August 27, 2018 | by Alexian Chiavegato

AdTech Weekly Roundup

A look at how last week’s news affects mobile publishers…

Facebook rolls out tools for creating video ads on mobile
Facebook has launched a new set of tools to help marketers create mobile-ready video ads on its platform and Instagram, which include the ability to add motion to images and brand logos for simple animations. In announcing the launch, the social media platform cited its findings that mobile-first creative has a 27% higher likelihood of driving brand lift, while message association went up 23% compared to video ads not tailored for smaller screens. A Video Creation Kit will allow advertisers to turn existing images and text assets into mobile-optimized videos. These can be framed in a 1:1 ratio for feed environments or in portrait-style for the ever-popular stories feature on Facebook and Instagram. Advertisers can now also crop their existing video to the site’s recommended aspect ratios, so creative is optimized for either in-feed, in-stream or stories placements.

Teens Cutting Back on Mobile Screen, Social Media Time
According to a new survey from Pew Research Center, teens are cutting back on mobile phone and social media usage. Parents, not so much. The study finds that those between 13 and 17 are consciously trying to reduce their screen time. The survey captured attitudes of both teens and parents in March and April of this year. The survey population was 743 American teens and just over 1,000 adults. Focusing on the teen responses, the data show that a majority (54 percent) of teens believe they spend too much time in front of their mobile phones. A substantial minority (41 percent) also agree they spend too much time on social media. However, a majority (57 percent) of teens say they’re cutting back on social media time. Teens are also reducing time with mobile screens, which is an overlapping proposition. The survey found that girls are more likely to have emotional reactions (anxiety, loneliness) when separated from their phones. Girls were also more likely to report that they spend too much time on social media. Boys were more likely to say they spend too much time playing online/video games.

Tech Giants Target Accounts Linked to Iran
America’s biggest tech companies are zeroing in on Iran, scrubbing their online networks of fake accounts, videos and social-media posts by the rising cyber adversary aimed at spreading misinformation. Google on Thursday said it had terminated dozens of YouTube channels found to be pushing misinformation on behalf of Iran’s state broadcasting arm. The announcement marked the latest in a flurry this week from major online businesses detailing efforts to curtail foreign abuse on their networks, many involving Tehran. Until now, Silicon Valley’s efforts have been focused almost exclusively on Russia, as revelations over the past year about Moscow’s influence operations targeting U.S. politics put pressure on social-media giants to detect and remove Kremlin-sponsored campaigns. Iran’s tactics are different, cybersecurity experts said, focusing on advancing its foreign policy interests in ways not as extreme as Russia’s efforts to disrupt U.S. elections. Iran’s moves have expanded as the toll of international sanctions against the nation rose and tensions between Washington and Tehran increased.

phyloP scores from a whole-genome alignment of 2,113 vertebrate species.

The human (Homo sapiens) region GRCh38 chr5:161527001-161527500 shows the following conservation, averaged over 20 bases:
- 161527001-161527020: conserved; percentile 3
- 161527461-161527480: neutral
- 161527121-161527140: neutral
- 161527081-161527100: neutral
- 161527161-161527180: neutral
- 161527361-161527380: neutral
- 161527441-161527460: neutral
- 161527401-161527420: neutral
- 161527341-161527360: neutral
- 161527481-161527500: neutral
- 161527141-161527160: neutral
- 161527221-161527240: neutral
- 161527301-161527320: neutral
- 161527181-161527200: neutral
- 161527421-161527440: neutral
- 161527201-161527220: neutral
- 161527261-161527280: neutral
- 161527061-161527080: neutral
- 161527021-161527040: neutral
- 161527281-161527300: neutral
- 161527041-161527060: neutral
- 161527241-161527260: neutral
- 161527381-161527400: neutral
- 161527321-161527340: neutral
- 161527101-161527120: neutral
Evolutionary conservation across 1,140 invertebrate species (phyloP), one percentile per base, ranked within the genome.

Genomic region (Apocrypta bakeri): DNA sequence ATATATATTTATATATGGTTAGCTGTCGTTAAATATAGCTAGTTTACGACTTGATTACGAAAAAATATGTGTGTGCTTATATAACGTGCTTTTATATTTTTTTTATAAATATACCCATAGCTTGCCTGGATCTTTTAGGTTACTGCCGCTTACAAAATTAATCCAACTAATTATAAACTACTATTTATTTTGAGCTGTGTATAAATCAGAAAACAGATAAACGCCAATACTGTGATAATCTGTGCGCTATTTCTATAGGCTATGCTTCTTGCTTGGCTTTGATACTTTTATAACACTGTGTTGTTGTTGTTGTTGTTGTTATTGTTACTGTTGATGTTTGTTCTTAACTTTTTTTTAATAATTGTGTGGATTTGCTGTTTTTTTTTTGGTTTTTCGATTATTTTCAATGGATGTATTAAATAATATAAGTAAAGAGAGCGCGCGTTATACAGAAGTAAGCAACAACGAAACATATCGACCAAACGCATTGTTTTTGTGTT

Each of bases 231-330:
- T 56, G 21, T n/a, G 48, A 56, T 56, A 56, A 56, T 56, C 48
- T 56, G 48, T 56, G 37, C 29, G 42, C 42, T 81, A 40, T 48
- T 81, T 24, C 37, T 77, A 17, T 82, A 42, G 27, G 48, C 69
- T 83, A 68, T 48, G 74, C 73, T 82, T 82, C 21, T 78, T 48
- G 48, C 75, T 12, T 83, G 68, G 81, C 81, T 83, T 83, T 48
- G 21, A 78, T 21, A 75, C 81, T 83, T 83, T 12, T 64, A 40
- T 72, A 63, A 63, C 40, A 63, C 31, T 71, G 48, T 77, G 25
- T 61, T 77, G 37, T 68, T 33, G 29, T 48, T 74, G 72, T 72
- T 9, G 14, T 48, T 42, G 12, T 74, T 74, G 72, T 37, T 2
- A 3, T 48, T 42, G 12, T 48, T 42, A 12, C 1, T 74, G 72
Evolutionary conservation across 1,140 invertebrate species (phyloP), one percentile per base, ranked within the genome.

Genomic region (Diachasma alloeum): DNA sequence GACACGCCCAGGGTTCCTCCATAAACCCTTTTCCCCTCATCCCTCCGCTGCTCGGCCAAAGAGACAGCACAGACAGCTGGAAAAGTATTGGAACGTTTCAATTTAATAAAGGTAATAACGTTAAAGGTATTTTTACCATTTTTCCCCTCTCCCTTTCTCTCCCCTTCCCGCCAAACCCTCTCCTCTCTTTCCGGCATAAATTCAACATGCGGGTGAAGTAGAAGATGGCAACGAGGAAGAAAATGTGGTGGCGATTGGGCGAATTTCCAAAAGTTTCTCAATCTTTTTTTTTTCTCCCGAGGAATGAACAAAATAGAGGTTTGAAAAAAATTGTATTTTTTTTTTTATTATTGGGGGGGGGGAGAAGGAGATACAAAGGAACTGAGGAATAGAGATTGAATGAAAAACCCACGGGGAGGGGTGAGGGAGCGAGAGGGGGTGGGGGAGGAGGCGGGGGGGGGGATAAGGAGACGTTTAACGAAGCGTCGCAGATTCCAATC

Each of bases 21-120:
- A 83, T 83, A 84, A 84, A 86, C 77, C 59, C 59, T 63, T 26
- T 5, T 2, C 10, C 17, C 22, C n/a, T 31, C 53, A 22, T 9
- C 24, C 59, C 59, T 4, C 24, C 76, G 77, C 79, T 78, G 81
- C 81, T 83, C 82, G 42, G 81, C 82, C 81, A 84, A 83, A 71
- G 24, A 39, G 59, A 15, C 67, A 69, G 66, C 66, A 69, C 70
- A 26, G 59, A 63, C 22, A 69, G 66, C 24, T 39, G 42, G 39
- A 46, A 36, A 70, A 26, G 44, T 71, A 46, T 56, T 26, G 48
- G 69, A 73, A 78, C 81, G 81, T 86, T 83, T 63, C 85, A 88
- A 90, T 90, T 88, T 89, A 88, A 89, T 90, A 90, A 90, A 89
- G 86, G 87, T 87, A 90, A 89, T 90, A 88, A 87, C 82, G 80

Facebook is rating the trustworthiness of its users on a scale from zero to 1
Facebook has begun to assign its users a reputation score, predicting their trustworthiness on a scale from zero to 1. The previously unreported ratings system, which Facebook has developed over the past year, shows that the fight against the gaming of tech systems has evolved to include measuring the credibility of users to help identify malicious actors. Facebook developed its reputation assessments as part of its effort against fake news, Tessa Lyons, the product manager who is in charge of fighting misinformation, said in an interview. The company, like others in tech, has long relied on its users to report problematic content — but as Facebook has given people more options, some users began falsely reporting items as untrue, a new twist on information warfare for which it had to account. A user’s trustworthiness score isn’t meant to be an absolute indicator of a person’s credibility, Lyons said, nor is there is a single unified reputation score that users are assigned. Rather, the score is one measurement among thousands of new behavioral clues that Facebook now takes into account as it seeks to understand risk. Facebook is also monitoring which users have a propensity to flag content published by others as problematic and which publishers are considered trustworthy by users.

Netflix Pours Cold Water on Reports That It Is Adding Ads
Is Netflix adding a type of commercial to its service, as numerous reports have suggested over the weekend? In short: No. Now, Netflix IS testing out a new placement for promos for some of its original series: in-between shows. In other words, as some power users’ binge-watch their favorite program, a brief, skippable promo appears on the screen, promoting a Netflix original series that the company’s algorithm thinks the user will enjoy. The advertising world took quick notice of the move, as interstitial ads have long been seen as a possible point of entry for brands if and when Netflix does add advertising to the service. However, rather than being an experiment to see how effective ads would be on the service, Netflix’s test appears to be just business as usual for the company.